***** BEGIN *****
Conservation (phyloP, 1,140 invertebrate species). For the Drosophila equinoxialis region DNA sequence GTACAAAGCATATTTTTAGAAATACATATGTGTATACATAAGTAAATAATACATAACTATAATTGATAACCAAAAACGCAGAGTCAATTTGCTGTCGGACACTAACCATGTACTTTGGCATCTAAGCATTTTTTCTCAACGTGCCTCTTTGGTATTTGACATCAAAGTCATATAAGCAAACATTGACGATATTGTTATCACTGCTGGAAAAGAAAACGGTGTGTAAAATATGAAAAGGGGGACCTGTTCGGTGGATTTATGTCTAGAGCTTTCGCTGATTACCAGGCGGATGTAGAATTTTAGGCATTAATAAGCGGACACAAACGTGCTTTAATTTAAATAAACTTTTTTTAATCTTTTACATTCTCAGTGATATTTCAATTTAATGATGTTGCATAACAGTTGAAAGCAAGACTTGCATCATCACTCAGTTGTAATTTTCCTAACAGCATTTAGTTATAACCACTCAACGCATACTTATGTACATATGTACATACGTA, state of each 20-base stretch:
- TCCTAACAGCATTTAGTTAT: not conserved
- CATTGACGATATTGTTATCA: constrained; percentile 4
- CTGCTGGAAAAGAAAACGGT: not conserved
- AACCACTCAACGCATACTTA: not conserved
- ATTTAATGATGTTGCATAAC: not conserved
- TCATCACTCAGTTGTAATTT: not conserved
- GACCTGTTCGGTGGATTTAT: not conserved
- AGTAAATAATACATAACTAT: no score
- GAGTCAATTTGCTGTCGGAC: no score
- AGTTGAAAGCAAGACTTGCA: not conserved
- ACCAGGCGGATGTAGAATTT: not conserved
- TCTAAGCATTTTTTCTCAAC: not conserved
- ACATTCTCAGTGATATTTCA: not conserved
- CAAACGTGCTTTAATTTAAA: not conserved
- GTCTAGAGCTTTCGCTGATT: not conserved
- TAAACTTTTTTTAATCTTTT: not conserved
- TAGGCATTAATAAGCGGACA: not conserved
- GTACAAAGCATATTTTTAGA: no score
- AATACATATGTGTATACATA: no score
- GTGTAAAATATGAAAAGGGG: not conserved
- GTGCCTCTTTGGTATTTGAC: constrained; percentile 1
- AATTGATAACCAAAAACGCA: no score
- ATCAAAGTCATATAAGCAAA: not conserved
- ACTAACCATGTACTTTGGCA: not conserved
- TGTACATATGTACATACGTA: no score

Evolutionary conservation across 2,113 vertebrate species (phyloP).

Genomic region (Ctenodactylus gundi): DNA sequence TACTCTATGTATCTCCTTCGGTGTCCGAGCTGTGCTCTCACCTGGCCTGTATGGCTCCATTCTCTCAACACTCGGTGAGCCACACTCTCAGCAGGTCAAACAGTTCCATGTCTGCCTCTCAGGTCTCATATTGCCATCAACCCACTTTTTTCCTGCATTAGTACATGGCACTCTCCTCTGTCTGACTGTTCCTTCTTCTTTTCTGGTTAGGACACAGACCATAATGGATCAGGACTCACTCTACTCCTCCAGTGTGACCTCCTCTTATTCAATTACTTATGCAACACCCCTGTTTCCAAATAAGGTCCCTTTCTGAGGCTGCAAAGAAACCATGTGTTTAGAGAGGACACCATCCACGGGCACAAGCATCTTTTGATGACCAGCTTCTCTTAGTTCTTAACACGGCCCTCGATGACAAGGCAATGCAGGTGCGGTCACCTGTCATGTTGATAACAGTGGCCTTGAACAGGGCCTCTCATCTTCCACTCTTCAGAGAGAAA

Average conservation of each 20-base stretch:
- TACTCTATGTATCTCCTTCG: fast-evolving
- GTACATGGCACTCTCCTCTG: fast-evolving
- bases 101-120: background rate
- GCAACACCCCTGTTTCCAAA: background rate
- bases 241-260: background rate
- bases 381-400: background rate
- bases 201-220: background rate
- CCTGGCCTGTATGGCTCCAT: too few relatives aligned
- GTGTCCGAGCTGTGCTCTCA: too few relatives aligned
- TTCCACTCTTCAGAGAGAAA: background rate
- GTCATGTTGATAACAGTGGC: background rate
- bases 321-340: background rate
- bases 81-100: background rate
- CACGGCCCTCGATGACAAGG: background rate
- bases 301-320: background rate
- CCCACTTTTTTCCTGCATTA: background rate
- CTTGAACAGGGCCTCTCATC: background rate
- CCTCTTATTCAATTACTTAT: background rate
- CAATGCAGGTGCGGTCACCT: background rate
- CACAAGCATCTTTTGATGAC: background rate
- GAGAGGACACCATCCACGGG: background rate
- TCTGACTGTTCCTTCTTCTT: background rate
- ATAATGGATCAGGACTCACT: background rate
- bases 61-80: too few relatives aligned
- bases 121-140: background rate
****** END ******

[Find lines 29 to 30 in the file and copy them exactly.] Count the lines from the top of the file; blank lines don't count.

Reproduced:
Average conservation of each 20-base stretch:
- TACTCTATGTATCTCCTTCG: fast-evolving